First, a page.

Home sweet home: The Bolts still live in the Coxheath house where Usain was born
He said nothing more revealing than that training was going well, and indeed, the word on the street is that Bolt is now being a good boy.
'He was out dancing and enjoying himself last year,' one observer told me. 'If he is out, he is seen. Everyone gets to hear when he's partying. Now he's not doing that. No way.'
During my stay on the island, a Bob Marley memorial concert took place – the Marley sons starred – but Bolt was nowhere to be seen.
Learning curve: Bolt won a sports
scholarship to William Knibb High School
Back in Trelawny we visited his father Wellesley, known as Gideon. His son is the most important sprinter since Jesse Owens but, with an estimated fortune of 20million, far richer. Yet Gideon, as we joined him, was serving cuts of chicken and pork out of a window little bigger than a chessboard in his grocer's shop.Gideon is tall and talkative. You can see the gene pool at work.
He was warned we were on the way to see him and instructed by Bolt's management not to speak to us. He declined a full interview but agreed to chat.
'I've not seen him like this before,' said Gideon, a schoolboy 200m and 400m sprinter. 'He's in more serious training than I've ever seen. He was last over here in December. He's just training. He's so focused.
On track: He ran his first race on a field
in front of the Waldensia Primary School
'Some of his rivals, Asafa Powell and Tyson Gay, have got to train too hard to keep up with him. But Usain is training with Yohan Blake (world 100m champion) and he is pushing him on. He'll be looking to run 9.4 seconds or something like that in London.'
Steady on! Bolt's 100m world record is 9.58sec. He is on record as saying that he believes 9.4sec is as fast as the human body can run.
Just a short sprint up the road – on a raked terrain perfect for developing leg muscles – lies the Bolt house in Coxheath.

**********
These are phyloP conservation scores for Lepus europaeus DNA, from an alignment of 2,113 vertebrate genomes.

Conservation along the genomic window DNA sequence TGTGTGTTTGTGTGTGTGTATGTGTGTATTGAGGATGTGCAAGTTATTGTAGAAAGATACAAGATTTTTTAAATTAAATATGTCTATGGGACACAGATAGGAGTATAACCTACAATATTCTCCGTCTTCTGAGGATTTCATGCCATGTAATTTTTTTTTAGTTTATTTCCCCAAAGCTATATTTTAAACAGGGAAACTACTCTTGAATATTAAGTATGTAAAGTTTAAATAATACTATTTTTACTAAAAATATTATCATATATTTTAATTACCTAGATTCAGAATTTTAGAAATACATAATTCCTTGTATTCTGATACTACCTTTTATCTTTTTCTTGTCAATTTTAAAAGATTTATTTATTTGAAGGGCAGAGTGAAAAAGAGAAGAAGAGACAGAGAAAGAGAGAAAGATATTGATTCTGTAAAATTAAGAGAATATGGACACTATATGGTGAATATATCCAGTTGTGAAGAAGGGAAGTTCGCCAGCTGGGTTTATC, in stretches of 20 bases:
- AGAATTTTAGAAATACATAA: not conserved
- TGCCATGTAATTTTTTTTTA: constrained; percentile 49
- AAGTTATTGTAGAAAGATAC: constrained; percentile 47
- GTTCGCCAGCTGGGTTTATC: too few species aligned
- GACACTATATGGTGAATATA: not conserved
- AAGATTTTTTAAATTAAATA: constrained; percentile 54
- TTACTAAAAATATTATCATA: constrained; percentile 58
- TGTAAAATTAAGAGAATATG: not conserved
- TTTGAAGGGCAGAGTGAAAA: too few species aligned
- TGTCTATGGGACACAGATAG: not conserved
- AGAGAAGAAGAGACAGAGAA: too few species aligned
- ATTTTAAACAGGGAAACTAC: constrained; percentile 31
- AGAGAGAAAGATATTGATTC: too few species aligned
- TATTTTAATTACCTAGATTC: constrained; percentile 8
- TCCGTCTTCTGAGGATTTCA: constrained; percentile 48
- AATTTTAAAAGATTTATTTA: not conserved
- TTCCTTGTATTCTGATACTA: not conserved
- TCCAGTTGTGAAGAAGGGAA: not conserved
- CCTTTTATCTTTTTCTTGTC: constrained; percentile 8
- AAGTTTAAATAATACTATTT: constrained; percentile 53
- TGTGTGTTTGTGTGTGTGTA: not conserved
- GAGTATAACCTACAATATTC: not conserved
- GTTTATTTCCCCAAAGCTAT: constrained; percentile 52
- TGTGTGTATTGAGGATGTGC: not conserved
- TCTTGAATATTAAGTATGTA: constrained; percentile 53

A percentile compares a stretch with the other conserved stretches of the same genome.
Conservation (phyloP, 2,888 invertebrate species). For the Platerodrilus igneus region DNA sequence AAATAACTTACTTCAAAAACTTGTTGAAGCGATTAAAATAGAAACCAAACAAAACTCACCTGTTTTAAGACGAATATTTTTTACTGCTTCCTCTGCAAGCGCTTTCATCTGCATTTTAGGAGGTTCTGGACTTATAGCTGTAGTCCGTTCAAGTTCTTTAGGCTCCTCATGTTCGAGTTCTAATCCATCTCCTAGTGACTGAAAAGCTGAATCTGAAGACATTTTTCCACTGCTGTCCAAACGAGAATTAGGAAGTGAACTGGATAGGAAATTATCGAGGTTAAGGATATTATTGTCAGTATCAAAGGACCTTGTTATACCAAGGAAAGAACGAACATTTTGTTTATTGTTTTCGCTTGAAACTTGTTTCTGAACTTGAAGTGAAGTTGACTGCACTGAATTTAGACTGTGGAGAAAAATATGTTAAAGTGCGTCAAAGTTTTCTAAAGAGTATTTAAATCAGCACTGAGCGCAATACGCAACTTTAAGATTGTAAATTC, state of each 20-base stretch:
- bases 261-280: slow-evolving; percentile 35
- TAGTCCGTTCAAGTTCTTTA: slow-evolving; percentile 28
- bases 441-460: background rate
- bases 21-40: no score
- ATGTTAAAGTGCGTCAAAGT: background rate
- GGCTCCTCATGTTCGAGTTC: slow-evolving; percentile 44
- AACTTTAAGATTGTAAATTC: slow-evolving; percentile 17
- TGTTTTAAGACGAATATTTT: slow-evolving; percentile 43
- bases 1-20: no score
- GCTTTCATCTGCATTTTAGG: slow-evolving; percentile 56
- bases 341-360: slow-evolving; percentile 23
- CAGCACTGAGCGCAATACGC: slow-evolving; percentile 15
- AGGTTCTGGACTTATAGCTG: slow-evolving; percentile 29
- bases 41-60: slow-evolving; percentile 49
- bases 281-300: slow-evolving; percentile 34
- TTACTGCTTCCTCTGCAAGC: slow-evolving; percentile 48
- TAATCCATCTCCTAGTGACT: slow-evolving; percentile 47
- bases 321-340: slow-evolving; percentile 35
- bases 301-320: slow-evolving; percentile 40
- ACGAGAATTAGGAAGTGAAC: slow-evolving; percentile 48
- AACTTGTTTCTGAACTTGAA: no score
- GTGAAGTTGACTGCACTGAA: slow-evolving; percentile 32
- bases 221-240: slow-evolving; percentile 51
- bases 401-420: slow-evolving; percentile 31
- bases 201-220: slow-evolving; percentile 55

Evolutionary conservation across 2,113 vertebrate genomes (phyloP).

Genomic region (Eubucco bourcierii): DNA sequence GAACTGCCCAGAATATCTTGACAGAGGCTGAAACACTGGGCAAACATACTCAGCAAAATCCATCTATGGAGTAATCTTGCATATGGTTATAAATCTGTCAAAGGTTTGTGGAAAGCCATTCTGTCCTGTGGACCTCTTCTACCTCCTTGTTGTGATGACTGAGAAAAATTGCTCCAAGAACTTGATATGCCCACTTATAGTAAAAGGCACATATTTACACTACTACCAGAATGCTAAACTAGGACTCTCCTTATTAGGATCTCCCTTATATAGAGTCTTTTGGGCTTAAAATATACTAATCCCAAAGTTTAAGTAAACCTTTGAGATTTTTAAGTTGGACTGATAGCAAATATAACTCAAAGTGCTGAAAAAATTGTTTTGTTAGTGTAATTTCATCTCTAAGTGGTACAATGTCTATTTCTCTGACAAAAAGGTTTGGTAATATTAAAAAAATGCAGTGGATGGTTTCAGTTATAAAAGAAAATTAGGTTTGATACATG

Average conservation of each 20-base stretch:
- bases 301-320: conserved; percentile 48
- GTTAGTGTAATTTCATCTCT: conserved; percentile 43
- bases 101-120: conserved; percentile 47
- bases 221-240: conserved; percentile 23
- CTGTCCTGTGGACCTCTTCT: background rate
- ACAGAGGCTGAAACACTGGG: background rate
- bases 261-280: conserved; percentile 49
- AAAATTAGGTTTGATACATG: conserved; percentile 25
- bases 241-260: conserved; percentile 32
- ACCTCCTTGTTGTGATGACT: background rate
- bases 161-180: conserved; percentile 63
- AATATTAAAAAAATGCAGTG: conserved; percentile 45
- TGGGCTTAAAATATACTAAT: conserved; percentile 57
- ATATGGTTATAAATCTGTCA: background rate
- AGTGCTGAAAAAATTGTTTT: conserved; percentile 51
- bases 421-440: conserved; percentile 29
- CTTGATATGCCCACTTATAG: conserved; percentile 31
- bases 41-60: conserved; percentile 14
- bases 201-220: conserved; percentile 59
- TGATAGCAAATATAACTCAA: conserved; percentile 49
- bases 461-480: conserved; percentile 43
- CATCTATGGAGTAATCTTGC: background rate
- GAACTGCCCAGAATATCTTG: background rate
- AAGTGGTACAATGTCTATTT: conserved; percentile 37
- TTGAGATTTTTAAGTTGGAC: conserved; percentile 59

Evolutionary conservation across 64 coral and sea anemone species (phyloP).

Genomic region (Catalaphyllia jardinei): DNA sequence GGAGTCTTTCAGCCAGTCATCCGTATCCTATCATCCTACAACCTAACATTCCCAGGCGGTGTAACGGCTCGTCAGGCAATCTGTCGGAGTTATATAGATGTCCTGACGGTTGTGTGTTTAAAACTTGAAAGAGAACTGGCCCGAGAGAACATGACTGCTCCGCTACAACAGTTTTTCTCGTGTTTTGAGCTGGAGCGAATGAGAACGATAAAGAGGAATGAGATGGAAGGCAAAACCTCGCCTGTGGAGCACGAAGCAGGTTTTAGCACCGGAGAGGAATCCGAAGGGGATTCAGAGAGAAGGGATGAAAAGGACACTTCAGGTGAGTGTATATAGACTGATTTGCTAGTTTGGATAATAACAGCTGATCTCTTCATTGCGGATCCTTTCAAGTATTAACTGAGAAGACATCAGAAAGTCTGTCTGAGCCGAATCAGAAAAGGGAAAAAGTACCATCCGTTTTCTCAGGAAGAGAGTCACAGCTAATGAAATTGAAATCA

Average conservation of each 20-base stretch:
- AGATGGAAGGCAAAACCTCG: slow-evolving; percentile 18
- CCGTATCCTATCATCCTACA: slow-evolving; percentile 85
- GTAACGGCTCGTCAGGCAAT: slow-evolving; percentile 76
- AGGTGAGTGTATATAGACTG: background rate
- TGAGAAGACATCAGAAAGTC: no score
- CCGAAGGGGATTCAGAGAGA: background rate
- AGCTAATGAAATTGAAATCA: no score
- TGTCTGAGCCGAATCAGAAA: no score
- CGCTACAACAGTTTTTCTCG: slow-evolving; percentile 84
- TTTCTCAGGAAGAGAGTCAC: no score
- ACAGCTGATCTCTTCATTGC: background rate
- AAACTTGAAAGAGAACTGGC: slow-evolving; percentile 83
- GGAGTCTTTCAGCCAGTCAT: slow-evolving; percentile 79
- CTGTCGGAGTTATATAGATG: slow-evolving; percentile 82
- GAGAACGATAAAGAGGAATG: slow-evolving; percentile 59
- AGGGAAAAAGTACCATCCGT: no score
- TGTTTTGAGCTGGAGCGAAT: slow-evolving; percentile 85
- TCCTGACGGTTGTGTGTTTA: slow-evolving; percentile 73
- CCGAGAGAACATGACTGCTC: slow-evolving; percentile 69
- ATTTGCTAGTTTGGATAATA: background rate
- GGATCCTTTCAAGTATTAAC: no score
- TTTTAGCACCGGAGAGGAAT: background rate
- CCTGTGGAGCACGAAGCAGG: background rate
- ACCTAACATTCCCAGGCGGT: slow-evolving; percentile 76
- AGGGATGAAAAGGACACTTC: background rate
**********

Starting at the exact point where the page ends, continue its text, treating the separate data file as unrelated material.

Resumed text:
He'll be looking to run 9.4 seconds or something like that in London
As a boy Usain would play cricket there, the stumps cut from a banana tree. His mother, a lovely lady called Jennifer, or Jen-Jen to friends, met us. She was in a tracksuit of grey and pink made by Bolt's sponsors Puma. She said she felt too underdressed to be photographed. She was reluctant to break the management-imposed omerta but did tell us: 'A lot of fan mail comes here from around the world. I pass it on to Usain. He signs it and I send it back.'
The house is the very one into which Bolt was born. It is painted in Jamaican colours – green, yellow and black – rather than pink, lime and white. The garden is more landscaped than in old pictures.
'We have made some improvements but we have not moved,' said Gideon. 'I don't want to. I like life here.'
Just down the road lies Aunty Lilly's house. A lad who said his brother was at school with Bolt walks by. We see Piedmont Basic – a scout hut to us but a school refurbished, according to the sign, 'via liaison with Usain Bolt, past student' – and Waldensia Primary, with its wooden desks and chairs.
In front of it, a ploughed field-cum-recreation ground marks the plot where the fastest man in history first raced. A five-mile taxi ride away is William Knibb High School.
Bolt won a sports scholarship there but often bunked training to play computer games with friends Pete and Nimrod. Father did not approve.